Malcolm Gladwell (again): A critique of the $400-million-a-year personality testing industry, such as MMPI, MBTI (I believe NLP is an offshoot from this), Rorschach, TAT, and others. Despite their prevalence - and the importance of the matters they are called upon to decide - they have received little professional scrutiny, and this author questions their value.
Jerome Groopman: A critique over certain aspects of the "grief industry," particularly the fairly recent method of intervention called "critical incident stress debriefing."
John Horgan: "I often envy religious friends, because I see how their faith comforts them. Sometimes I think of my skepticism as a disorder, like being colorblind or tone-deaf. But skepticism has its pleasures; I like the feeling of traveling lightly through life unencumbered by beliefs."
Jennifer Kahn: The story of a young "adventurer" who traveled around the country without resources, stopping frequently at Kinko's along the way to hack into major corporations' sensitive files.
Robert Kunzig: Far below the ocean, in sediments all over the world, microbes live in abundance, eating methane. The methane is produced by cousin microbes living even further down. Methane bursts from this very old system may have been associated with global warmings in the earth's past history.
William Langewiesche: "The issue at stake is not space exploration in itself but the necessity of launching manned (versus robotic) vehicles...the United States has for thirty years followed human space flight policies that are directionless and deeply flawed...those policies now must be radically changed, with whatever regret about the historic cost."
Bill McKibben: An update on the energy crisis and global warming - "Bush has evaded energy and climate issues, but Clinton and Gore weren't conspicuously better. That's because dealing with global warming is not a matter of simply paying a relatively small price to clean the air or water. It will demand nothing less than the overhaul of the entire global economy...one of the greatest sins of the Bush administration is that it squandered the best opportunity for that leadership we've ever had. In one speech the president could have made the SUV an indulgence to be avoided and the solar panel an almost mandatory accessory for every good patriot."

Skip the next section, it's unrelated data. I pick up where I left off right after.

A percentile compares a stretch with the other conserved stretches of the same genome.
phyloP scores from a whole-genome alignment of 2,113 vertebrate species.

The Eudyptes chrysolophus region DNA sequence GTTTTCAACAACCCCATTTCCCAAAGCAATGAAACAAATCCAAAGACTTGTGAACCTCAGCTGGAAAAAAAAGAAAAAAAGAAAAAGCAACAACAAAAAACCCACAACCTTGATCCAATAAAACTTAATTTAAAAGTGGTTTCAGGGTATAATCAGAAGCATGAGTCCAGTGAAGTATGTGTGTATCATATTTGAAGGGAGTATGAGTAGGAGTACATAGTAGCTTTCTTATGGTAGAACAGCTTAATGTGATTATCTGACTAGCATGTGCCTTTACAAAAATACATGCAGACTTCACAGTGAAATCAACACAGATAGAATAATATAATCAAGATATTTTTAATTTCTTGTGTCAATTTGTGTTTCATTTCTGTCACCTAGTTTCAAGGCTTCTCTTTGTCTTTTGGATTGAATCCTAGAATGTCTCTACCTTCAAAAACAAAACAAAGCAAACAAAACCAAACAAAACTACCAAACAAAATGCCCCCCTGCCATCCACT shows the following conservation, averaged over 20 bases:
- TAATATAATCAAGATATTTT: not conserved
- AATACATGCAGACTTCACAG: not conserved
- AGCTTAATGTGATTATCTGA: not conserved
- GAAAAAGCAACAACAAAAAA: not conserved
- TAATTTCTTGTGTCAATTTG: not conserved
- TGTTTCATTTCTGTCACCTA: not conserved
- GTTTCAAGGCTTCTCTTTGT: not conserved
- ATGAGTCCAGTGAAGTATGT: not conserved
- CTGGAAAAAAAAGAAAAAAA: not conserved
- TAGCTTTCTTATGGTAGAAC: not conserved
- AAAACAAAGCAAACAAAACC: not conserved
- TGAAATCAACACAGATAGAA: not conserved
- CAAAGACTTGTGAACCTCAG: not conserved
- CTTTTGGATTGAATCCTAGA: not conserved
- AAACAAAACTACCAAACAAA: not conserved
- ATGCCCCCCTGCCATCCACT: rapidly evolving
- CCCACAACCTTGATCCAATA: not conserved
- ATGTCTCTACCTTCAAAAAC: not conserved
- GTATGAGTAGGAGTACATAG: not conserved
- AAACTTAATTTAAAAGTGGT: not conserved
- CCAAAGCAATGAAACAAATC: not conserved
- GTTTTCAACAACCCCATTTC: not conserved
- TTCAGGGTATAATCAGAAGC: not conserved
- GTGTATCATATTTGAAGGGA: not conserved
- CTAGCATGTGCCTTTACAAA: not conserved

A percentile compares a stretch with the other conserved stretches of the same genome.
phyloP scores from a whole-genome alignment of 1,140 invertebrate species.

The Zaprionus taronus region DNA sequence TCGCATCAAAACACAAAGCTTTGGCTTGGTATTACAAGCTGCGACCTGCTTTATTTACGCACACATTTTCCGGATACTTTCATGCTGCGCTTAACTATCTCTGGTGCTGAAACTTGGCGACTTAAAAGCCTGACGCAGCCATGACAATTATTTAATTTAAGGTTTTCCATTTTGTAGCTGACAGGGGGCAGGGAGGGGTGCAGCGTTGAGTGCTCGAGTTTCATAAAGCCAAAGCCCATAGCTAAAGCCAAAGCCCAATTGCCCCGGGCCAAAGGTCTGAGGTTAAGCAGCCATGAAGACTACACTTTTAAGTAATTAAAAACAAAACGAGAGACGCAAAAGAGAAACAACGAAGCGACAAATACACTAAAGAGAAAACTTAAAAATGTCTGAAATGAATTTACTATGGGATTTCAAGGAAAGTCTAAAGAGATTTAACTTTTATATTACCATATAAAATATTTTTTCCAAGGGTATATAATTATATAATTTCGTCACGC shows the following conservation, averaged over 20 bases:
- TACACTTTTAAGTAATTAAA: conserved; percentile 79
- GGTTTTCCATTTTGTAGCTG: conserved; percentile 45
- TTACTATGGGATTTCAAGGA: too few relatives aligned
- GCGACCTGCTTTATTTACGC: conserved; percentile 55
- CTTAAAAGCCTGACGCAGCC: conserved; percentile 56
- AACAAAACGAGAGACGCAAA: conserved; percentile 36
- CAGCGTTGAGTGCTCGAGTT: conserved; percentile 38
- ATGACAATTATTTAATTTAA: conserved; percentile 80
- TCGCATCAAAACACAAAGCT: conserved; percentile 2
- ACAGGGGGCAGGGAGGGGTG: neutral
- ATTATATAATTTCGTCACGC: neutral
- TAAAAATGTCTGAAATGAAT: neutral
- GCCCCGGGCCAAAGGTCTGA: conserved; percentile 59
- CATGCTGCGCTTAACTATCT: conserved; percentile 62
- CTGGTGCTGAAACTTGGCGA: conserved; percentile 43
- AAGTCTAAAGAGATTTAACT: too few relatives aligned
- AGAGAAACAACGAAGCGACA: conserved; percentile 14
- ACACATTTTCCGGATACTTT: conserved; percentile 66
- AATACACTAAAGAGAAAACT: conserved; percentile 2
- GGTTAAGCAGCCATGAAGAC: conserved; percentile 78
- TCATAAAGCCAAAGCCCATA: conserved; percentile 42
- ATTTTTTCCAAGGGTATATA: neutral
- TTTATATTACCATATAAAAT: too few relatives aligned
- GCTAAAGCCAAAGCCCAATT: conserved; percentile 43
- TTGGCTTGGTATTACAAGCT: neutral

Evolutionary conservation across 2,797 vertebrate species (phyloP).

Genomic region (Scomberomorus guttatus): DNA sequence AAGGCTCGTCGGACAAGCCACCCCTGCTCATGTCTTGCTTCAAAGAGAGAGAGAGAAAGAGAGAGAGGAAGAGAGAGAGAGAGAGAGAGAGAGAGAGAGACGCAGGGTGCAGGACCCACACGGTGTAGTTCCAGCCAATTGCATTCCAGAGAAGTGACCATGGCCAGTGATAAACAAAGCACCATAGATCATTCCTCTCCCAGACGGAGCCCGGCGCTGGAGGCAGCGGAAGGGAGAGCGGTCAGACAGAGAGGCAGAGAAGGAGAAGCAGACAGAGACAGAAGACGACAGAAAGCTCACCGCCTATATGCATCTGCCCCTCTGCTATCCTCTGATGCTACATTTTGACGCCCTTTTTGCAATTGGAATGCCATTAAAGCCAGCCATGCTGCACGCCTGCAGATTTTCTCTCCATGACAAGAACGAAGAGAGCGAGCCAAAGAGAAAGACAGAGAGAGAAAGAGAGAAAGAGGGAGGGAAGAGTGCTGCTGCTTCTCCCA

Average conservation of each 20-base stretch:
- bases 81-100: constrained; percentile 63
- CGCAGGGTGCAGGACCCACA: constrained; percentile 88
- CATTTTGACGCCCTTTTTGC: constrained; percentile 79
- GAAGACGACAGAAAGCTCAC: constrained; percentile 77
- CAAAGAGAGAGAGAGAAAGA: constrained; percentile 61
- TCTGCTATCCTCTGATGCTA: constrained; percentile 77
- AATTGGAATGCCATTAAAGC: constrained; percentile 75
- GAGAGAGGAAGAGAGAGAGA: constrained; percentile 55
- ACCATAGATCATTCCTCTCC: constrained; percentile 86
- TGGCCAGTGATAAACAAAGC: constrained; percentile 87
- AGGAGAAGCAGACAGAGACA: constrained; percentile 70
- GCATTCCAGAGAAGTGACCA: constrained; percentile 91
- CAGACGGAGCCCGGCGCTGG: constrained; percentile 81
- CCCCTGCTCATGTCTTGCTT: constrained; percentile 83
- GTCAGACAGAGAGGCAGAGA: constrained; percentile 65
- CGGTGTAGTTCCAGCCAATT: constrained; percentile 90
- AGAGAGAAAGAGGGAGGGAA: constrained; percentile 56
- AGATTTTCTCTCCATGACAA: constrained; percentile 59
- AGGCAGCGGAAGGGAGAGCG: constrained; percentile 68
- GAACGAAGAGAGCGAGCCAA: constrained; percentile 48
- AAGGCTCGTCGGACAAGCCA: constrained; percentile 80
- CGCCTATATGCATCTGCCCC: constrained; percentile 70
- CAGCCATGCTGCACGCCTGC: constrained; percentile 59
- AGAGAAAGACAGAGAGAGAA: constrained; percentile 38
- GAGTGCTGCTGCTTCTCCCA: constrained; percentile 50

James McManus: The author's 29 year old daughter has had diabetes from a young age, and he has always assured her that within a few years, research will find a cure. He grows testy as he exposes the needless obstructive tactics of the Bush administration concerning stem cell research. He closes with an excerpt from Lincoln: "I am approached with the most opposite opinions and advice, and that by religious men who are equally certain that they represent the divine will...I hope it will not be irreverent for me to say that if it is probable that God would reveal his will to others, on a point so connected with my duty, it might be supposed that he would reveal it directly to me...These are not, however, the days of miracles, and I suppose it will be granted that I am not to expect a direct revelation. I must study the plain physical facts of the case, ascertain what is possible, and learn what appears to be wise and right."